Director Alexandre Aja takes us past the plane of consciousness in this supernatural mystery thriller. Louis Drax (Longworth) is a peculiar, disturbed and highly accident-prone boy who is rescued after a fall from a cliff on his 9th birthday. Louis remains comatose, and Dr. Allan Pascal (Dornan), a paediatric coma specialist, is brought on to see if Louis can be revived. Louis was with his mother Natalie (Gadon) and his father Peter (Paul) at a picnic atop a cliff. The police try to ascertain whether it was an accident or Louis was deliberately pushed, with suspicion falling on Peter, who has vanished after the incident. Dr. Pascal contacts Dr. Perez (Platt), a psychiatrist who was treating Louis, to gain insight into the way Louis’ mind works. In the meantime, temptation rears its head, as Natalie and the married Dr. Pascal find themselves drawn to each other. Trapped ins an otherworldly realm, Louis befriends a mysterious entity known only as ‘the sea monster’, attempting to reach back out to our world.
The 9th Life of Louis Drax is adapted from the 2004 novel of the same name by Liz Jensen. Director Aja is part of the ‘splat pack’, and is known for gory, shocking horror films like Haute Tension and the remake of The Hills Have Eyes. The 9th Life of Louis Drax has elements of horror, but can’t quite be classified as that. In fact, it can’t quite be classified as much else – “supernatural mystery thriller” is as close as we got. This film is at once a whodunit, a relationship soap opera, a philosophical musing on the nature of the subconscious, a fantasy adventure and a noir mystery. Somewhere in there, a barnacle-encrusted creature reminiscent of the DC character Swamp Thing stalks about. Screenwriter Max Minghella appears to struggle with stitching these disparate components into a concinnate whole. The tone is difficult to place: it’s sometimes quirky, sometimes cynical, and sometimes sentimental.
‘Weird’ doesn’t have to be a pejorative – we can think of many films that are enjoyable by dint of their weirdness. The quality of being strange and surreal can be compelling and pull the audience in, but it can also be alienating and hold the audience at bay. Much of The 9th Life of Louis Drax falls into the latter category. There’s a mannered archness to the film, with nearly all of the acting coming off as exceptionally stiff. It’s one of those movies that makes us wonder, “how much of a bad performance is the actor’s fault, and how much is the director’s?” The dialogue is clunky and peppered with unsubtle lines like “men always act like fools around pretty girls”. Aja makes several stylistic choices that help the film become more engaging than it would be otherwise, but they aren’t sufficiently inventive. Perhaps it’s just bad luck that the Netflix series Stranger Things, which features similar motifs including a creature who lurks about a parallel plane, was recently released.
Another factor that kept this reviewer from getting fully involved in the story was that the main characters are all difficult to sympathise with. Louis is supposed to be more than the textbook troubled kid. He’s precocious and confrontational, exhibiting sinister proclivities. Longworth is unable to parse the ambiguity of the character, and as such Louis generally comes across as a budding serial killer instead of a brilliant but mal-adjusted child who needs guidance and bespoke care. There are several sequences in which Louis narrates the film, and while we understand the storytelling reasons behind perspective shifts, these seem twee and out of place.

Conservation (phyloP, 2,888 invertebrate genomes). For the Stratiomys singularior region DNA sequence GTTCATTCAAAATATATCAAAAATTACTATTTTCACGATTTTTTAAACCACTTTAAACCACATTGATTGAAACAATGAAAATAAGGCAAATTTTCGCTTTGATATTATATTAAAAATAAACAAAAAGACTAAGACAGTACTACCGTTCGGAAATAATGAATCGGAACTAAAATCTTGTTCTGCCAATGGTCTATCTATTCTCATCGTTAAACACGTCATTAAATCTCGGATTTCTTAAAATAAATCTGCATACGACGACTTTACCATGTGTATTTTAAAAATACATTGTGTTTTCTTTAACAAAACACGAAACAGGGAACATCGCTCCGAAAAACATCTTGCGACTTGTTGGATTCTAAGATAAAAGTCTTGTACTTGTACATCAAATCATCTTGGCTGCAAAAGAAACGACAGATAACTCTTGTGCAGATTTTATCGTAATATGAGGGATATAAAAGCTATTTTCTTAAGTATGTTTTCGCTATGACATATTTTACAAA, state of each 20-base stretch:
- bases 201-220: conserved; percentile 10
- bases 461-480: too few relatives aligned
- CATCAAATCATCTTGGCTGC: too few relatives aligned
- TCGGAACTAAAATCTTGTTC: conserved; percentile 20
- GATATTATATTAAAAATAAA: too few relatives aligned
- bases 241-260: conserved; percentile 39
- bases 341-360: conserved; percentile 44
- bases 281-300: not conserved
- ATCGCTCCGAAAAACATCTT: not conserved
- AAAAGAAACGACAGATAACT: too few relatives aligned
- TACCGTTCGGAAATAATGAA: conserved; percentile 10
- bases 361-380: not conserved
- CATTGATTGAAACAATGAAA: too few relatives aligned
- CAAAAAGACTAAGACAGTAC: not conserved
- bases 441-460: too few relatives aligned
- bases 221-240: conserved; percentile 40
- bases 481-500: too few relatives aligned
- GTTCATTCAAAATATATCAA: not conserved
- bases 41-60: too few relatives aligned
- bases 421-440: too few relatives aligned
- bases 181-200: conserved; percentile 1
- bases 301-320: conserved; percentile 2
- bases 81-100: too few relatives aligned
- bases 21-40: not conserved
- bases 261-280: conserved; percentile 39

The smouldering, not especially charismatic Dornan plays Dr. Pascal as if he were a sexy doctor in Grey’s Anatomy. It’s extremely difficult to buy Dornan’s Pascal as an expert in his field, and all of the ‘forbidden romance’ intrigue feels terribly mundane when juxtaposed against the supernatural and psychological aspects of the story. And yes, he’s still audibly wrestling to suppress his Irish brogue.
Gadon may not be an A-lister yet, but she has more or less established a niche for herself as a modern Hitchcock Blonde. She plays this to the hilt here: is Natalie a misunderstood and loving mother who is the victim of her husband’s abuse, or is she a malicious black widow who knows more than she’s letting on? The character isn’t quite one-dimensional, but is still very much a caricature. Natalie never feels like an actual person, which is another hindrance in The 9th Life of Louis Drax being genuinely absorbing.
Paul has comparatively little screen time, since much of the mystery is revolves around the true nature of Peter Drax. He’s an inherently likeable actor but he’s also adept and playing roles with a dark side, which serves him well here. Platt might be the best thing about The 9th Life of Louis Drax. We’ve been conditioned to be wary of psychiatrists and psychologists in suspense thrillers, but Platt manages to be a calm, comforting presence. Despite being treated with hostility by his patient Louis, Dr. Perez remains invested in his mental well-being.
In an interview with ScreenwritingU magazine, Minghella explained that he deliberately set the film “in the heightened reality of movies…where the characters are all somewhat archetypal so then we can process these wild and abstract ideas more comfortably.” This makes sense, but there’s also the danger of the audience being painfully aware that they are watching a movie and thus being unable to dive into the story headfirst. With so many moving parts, this reviewer was distracted by the turning gears and thus couldn’t get lost in the mystery itself.
Summary: The 9th Life of Louis Drax is an interesting type of bad. Fascinating ideas and potentially moving moments are done a disservice by the stilted approach; its weirdness off-putting rather than beguiling.
RATING: 2.5 out of 5 Stars